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Giro Prolight cycling shoes review

23 Nov 2017
Verdict:

Lightweight at all costs inevitably attracts compromise, but these shoes are a genuine feat of engineering

Cyclist Rating: 
Price: 
£349.99
For 
Staggeringly light shoes that feel perceptively different to their competitors
Against 
Upper doesn’t provide a lot of support

Giro hinted when it released its Factor Techlace shoes that it had loftier ambitions for the Techlace design. At a scant 153g per shoe, the new Giro Prolight Techlace cycling shoes prove that the brand wasn’t exaggerating; just over 300g is an acceptable weight for a single top-end shoe, so for a pair it is nothing short of incredible.

The Techlace system is an undoubtedly lightweight closure solution but it is the way Giro has built the rest of the shoe that saves most of the weight.

Starting with the upper, it initially appears that Giro has used little more than flimsy webbing. In reality a tough plastic mesh has been thermally bonded to a polyurethane film, meaning that although the uppers are thin they are akin to the technical fabric of a tent and sturdy enough for normal use.

At the sole, Giro has eschewed the Easton EC90 unidirectional carbon sole plate that normally underpins its premium shoes and opted for oXeon’s TeXtreme ‘spread tow’ carbon.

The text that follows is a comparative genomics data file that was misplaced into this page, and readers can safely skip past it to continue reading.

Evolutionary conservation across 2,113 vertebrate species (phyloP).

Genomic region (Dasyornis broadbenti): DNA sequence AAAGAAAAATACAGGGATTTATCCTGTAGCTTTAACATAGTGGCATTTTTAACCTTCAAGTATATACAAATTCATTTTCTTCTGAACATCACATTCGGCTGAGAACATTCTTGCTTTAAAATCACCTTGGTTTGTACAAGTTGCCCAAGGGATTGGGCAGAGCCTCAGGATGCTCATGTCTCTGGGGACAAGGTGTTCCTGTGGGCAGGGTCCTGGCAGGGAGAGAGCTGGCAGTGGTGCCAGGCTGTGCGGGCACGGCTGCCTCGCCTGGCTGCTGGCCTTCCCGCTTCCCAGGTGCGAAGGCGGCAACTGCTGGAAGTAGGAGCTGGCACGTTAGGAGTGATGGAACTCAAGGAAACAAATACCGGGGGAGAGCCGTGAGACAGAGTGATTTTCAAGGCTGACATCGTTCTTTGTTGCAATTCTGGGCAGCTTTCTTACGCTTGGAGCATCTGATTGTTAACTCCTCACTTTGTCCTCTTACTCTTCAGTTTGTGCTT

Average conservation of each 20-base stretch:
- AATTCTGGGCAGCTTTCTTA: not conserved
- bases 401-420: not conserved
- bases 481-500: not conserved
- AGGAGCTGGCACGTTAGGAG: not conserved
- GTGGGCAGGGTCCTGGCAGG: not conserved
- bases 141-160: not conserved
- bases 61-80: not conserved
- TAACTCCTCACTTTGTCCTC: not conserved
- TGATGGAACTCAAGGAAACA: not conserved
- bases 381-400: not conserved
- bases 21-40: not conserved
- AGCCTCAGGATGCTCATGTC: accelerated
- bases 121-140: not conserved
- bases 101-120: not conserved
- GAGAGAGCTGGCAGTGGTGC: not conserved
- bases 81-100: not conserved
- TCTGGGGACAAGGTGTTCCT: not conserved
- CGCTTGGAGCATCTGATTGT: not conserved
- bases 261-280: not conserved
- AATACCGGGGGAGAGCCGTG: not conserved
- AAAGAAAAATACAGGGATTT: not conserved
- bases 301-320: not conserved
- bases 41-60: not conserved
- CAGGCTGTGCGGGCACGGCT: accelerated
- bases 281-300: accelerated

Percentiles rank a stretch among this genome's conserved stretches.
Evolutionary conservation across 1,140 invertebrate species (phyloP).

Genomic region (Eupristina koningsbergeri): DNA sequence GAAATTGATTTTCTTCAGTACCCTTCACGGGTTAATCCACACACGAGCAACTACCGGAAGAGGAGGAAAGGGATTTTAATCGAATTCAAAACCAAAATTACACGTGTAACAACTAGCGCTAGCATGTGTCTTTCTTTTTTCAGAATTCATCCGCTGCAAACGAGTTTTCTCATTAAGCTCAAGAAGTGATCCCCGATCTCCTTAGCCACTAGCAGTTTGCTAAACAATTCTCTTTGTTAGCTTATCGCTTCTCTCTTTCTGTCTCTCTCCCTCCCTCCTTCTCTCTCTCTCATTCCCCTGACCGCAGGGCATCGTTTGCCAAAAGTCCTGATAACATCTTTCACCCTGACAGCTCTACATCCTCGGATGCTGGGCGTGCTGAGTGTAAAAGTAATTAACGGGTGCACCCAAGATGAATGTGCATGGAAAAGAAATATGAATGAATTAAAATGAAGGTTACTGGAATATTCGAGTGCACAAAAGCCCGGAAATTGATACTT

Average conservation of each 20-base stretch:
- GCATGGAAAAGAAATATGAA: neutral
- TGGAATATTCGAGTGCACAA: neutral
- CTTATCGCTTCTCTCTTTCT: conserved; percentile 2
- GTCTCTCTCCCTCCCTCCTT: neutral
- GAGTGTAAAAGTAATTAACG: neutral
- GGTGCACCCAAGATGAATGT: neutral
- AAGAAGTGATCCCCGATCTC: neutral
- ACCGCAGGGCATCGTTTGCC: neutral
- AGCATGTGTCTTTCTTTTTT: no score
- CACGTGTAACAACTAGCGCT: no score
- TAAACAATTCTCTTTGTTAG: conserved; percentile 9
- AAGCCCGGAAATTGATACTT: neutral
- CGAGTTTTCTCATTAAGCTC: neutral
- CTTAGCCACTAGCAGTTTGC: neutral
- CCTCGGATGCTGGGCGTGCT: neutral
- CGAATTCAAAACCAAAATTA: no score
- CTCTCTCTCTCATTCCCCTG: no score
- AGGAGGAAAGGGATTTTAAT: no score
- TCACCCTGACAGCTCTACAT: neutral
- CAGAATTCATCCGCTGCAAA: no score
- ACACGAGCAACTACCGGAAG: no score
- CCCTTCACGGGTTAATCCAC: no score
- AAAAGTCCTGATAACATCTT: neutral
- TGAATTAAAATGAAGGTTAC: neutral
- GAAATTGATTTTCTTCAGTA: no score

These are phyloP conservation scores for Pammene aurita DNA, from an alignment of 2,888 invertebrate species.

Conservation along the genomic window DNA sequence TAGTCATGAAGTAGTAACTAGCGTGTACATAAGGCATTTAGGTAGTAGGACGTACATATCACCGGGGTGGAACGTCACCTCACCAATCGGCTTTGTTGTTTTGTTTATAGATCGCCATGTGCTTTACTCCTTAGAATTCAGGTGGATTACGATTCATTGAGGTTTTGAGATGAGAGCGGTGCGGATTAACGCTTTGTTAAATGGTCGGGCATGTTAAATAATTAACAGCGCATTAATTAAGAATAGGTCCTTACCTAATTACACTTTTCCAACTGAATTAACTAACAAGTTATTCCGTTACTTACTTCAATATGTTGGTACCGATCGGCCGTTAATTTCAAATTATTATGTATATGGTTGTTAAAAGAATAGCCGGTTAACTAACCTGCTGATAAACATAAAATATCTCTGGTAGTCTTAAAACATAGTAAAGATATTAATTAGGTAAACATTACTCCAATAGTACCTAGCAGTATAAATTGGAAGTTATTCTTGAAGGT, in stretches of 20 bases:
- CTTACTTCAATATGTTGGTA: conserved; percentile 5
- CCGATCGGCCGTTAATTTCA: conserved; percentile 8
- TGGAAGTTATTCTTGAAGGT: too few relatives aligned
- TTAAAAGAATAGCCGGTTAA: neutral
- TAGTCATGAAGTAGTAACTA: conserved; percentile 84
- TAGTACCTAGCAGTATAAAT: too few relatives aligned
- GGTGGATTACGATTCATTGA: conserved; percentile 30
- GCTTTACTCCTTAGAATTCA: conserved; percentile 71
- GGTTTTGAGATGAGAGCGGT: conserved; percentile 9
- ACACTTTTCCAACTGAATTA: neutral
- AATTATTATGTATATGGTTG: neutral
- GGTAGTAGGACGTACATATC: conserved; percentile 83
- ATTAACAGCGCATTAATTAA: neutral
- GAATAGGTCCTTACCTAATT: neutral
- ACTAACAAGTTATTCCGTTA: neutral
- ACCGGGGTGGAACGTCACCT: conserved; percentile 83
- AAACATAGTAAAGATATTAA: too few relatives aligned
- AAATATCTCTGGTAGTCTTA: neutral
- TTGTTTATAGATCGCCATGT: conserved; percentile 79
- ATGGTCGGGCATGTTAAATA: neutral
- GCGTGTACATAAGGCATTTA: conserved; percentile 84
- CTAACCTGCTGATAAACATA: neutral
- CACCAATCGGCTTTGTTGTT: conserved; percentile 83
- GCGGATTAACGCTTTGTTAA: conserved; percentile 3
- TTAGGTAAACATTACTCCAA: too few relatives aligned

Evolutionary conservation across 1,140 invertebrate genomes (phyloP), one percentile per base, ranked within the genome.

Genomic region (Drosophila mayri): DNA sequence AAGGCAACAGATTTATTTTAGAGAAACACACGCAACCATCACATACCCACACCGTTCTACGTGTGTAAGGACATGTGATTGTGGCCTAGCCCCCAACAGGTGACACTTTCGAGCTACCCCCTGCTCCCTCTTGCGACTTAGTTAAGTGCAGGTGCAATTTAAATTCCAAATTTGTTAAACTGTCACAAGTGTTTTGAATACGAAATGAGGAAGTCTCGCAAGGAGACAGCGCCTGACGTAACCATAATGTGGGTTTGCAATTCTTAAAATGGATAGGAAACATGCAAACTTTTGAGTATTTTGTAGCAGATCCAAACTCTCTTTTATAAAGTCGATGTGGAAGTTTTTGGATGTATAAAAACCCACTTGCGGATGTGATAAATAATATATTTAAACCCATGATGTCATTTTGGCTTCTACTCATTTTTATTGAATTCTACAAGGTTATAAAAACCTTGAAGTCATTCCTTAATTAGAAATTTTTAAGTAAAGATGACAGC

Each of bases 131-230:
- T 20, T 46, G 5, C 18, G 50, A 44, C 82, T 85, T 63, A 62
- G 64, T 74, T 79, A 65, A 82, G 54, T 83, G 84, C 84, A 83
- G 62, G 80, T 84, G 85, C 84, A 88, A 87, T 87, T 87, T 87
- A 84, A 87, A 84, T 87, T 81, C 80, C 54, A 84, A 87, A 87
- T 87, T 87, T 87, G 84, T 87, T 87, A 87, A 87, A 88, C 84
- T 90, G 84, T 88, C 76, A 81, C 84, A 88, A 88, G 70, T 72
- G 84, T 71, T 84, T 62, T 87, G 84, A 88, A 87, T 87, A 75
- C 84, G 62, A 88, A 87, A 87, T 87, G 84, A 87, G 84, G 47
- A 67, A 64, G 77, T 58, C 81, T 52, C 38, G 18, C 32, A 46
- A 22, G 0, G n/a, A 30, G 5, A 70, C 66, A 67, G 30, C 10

Apparently this composite is lighter for the same stiffness, so less can be used. It results in a 10g saving per shoe, yet costs significantly more to manufacture.

It’s one of the contributing factors for the Prolight’s hefty £349.99 pricetag, which puts these shoes out of reach for many consumers.

For the riders that can afford them though, are they worth the purchase?

Paying to lose weight

For riders that value weight saving above all else, in short, yes. The techniques used by Giro to create the Prolights are remarkably effective and result in a shoe that feels noticeably lighter to use.

Admittedly you get used to the reduced inertia during your pedal stroke quickly but it only takes a change to a heavier pair to be reminded of the effect the Giro Prolight cycling shoes provide.

By their nature the Techlace fastenings also make the shoe very comfortable - combined with the upper my feet were cosseted, as opposed to efficiently fixed like they are in other performance shoes.

I commented in my review of the Giro Factor Techlace shoes that the flat sole and flexible upper did result in movement when I was straining in a sprint.

Without the security of a Boa dial, this feeling is exacerbated in the Prolights so I would say that if you have high-arched feet like me, these shoes will not be the most effective to race in.

It led me to think that the Prolights are the ideal shoes for a big summer day out, when a few lost watts in efficiency counts for little.

Their unbelievable weight would mean no excess bulk is hauled around, their naturally breathable upper keeps feet cool and their forgiving fit is comfortable to wear for hours on end.

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